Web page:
of the line nearer the enemy's works than any other of our troops, some of its dead being in advance of the position afterward occupied by the line of skirmishers of the troops which relieved the First Division. The loss of the brigade was-killed, 46; wounded, 314; missing, 1; total, 361. The brigade with the division was in reserve to the other divisions of the corps from the 26th to the 31st day of May, at the same position.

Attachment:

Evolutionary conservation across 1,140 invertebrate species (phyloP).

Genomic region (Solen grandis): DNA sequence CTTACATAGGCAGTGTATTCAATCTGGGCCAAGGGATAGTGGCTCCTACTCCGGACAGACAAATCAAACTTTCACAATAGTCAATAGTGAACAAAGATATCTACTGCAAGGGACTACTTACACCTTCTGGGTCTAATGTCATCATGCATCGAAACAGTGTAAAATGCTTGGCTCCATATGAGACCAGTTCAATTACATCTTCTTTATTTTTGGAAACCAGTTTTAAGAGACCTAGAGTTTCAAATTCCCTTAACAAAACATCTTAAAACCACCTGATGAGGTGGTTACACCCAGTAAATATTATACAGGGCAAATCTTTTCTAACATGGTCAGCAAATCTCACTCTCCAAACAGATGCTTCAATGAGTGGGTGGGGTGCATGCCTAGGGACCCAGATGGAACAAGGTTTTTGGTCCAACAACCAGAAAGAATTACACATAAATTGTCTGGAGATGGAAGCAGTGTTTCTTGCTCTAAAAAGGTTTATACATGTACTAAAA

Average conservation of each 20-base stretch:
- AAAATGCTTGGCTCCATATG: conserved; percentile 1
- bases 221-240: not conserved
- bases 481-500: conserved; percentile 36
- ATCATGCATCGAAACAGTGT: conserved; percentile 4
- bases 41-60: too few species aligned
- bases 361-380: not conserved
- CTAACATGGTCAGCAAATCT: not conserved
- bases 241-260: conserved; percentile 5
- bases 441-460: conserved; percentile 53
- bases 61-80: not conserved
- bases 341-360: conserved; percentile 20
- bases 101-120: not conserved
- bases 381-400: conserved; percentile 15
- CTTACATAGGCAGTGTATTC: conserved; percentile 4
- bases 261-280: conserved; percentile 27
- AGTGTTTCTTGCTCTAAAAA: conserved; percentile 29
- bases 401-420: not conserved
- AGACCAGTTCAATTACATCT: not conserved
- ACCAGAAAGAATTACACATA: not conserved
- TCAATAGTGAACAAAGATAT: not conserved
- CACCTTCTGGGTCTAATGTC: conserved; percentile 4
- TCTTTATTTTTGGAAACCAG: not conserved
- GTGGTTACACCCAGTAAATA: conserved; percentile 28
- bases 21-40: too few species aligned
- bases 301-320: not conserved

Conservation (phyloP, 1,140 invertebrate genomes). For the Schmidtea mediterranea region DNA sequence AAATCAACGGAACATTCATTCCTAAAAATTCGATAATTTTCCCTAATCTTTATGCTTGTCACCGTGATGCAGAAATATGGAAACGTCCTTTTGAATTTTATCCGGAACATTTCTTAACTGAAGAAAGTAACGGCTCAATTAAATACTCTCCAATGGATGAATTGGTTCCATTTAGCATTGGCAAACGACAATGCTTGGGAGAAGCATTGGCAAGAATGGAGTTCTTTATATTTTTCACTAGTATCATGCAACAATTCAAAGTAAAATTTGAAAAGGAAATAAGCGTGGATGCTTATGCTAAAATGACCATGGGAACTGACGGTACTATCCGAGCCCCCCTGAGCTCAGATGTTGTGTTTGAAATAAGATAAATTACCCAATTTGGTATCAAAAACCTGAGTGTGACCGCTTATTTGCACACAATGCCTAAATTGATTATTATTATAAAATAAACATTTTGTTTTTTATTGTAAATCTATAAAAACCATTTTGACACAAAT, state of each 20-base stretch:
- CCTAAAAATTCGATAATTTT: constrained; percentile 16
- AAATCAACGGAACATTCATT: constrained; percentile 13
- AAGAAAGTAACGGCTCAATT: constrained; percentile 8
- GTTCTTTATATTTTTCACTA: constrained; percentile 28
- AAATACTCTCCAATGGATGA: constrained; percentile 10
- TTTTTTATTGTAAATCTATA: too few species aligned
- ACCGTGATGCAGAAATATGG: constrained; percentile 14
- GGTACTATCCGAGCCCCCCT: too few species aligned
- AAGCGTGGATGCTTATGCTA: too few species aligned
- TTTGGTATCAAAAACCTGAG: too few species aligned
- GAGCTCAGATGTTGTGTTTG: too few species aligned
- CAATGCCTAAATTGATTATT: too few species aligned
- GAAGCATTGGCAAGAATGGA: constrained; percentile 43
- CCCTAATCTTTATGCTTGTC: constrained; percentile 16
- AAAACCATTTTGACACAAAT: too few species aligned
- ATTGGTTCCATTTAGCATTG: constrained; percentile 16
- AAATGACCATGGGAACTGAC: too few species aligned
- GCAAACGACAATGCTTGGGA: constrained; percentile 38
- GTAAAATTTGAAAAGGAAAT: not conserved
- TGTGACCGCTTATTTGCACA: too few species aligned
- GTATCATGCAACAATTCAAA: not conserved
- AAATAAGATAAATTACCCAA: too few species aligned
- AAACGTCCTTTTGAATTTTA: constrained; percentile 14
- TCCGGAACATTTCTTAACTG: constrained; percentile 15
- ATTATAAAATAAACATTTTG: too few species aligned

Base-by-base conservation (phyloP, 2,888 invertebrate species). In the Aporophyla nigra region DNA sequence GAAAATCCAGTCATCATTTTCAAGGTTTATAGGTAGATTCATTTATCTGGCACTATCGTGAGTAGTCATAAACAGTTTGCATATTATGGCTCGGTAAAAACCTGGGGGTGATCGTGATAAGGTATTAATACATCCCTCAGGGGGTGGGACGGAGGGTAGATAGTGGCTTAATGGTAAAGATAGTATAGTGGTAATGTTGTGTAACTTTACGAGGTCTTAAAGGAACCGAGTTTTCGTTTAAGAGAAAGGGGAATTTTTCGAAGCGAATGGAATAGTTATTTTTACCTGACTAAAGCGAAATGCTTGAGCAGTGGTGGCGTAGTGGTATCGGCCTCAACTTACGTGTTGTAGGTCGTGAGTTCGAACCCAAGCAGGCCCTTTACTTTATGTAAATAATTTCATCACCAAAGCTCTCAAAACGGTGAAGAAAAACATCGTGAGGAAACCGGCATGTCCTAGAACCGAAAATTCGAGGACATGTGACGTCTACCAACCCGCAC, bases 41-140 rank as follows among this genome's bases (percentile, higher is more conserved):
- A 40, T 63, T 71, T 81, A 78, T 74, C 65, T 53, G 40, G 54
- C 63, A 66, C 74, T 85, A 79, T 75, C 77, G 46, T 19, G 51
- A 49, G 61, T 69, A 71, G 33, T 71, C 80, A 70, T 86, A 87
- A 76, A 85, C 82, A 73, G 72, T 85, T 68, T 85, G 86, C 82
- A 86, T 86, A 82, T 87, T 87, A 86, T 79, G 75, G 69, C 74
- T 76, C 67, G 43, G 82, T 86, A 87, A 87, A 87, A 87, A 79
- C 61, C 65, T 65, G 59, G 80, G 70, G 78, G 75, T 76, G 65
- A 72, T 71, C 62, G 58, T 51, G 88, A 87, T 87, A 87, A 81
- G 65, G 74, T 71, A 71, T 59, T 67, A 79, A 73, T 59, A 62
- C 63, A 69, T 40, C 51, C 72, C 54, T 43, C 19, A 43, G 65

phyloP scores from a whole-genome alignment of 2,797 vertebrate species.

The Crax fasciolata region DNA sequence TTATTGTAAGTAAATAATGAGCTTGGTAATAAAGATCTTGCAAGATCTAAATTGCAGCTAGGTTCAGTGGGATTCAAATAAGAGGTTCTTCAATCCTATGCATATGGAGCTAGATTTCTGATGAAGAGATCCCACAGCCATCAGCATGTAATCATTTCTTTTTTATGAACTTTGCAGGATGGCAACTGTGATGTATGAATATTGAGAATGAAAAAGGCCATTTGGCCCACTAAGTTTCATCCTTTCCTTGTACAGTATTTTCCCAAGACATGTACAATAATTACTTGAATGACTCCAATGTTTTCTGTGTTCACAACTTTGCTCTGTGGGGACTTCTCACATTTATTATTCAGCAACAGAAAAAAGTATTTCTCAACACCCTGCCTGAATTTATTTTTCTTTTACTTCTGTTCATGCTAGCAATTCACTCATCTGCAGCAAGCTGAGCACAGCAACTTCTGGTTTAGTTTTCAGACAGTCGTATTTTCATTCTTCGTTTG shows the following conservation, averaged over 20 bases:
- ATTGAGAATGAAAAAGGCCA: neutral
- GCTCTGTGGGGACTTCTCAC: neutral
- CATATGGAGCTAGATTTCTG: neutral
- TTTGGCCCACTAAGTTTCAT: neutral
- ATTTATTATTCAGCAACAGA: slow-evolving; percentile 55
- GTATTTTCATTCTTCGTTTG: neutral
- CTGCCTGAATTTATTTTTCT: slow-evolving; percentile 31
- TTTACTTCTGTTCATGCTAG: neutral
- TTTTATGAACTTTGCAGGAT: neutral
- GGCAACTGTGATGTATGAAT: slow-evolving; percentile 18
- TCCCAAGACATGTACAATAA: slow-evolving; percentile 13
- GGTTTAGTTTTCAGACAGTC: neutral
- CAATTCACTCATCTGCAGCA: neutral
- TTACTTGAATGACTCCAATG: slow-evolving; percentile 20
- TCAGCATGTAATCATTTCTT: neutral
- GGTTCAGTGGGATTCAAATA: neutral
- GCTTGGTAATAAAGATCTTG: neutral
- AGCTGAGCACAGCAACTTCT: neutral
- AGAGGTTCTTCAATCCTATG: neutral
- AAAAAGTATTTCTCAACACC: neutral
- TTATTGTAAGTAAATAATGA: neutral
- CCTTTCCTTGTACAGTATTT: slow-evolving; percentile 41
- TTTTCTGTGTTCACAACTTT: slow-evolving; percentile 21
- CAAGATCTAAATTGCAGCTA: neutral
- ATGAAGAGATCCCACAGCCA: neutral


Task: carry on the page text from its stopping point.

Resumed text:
June 1, the brigade, with the division, moved to the left of the main line of the army and took position near Pickett's Mills Creek. June 2, moved a short distance and relieved a portion of the Twenty-third Corps under command of General Hovey. June 5, moved with the division to Allatoona Creek. June 6, took position near Kemp's Mill. June 11, moved to a position in front of the enemy near Pine Hill. June 15, the enemy having fallen back from Pine Hill the night before, the brigade moved forward with the division and took position next on the left of the Second Division in front of the enemy's new position. Some sharp skirmishing took place on going into position, the enemy's skirmishers being driven in. June 17, the enemy having fallen back the night previous, the brigade advanced with the division over the enemy's works to Mud Creek. June 19, advanced to Noyes' Creek. June 20, moved to the right and took position near Atkinkson's plantation. June 22, the brigade, with the division, advanced and took position on a ridge near Kolb's farm, driving the enemy's skirmishers from their position. While in this position, and while our skirmishers were pressing those of the enemy, it was ascertained about 3 o'clock in the afternoon, from prisoners captured and other sources, that the enemy was about to attack us. In accordance with orders, I placed the brigade in position in one line formation, the right resting near the Marietta road, and connecting with General Hascall's division, of the Twenty-third Corps, which mean time had come up by the Marietta road Being in one line and without breast-works, and in accordance with orders, such breast-works were made as could be constructed by rails and other material within reach. In front of the left two regiments of the brigade (the Thirteenth New Jersey Volunteers and One hundred and Fiftieth New York Volunteers the ground was open about 300 yards tot he front. The First Brigade prolonged the line to the left along the crest of the ridge, which terminated some 400 yards to the left. Next on the left of the brigade, and between the First and Second Brigades, was Battery M, First New York Artillery, light 12-pounders. Very soon after coming in position, the attack of the enemy was made by Hood's corps. His columns in approaching were subject to a fire from batteries on commanding positions, and were much disorganized. In the immediate front of the brigade and of the First Brigade the enemy emerged from the cover to the woods in the open ground, and was immediately received by a fire of canister from Captain Woodbury's battery. The Thirteenth New Jersey Volunteers and One hundred and fiftieth New York Volunteers, in whose front the ground was open, giving a good view of the enemy, now opened fire. The first line of the enemy was followed closely by his second and that by his third. The second soon closed up on his first line, which had halted, and was even disordered before receiving the musketry fire. In a short time all three lines were repulsed and driven back in a confused mass, with heavy loss, the third line advancing but a short distance from the shelter of the woods. The enemy making the attack was Stevenson's division, of Hood's corps. Considerable captures might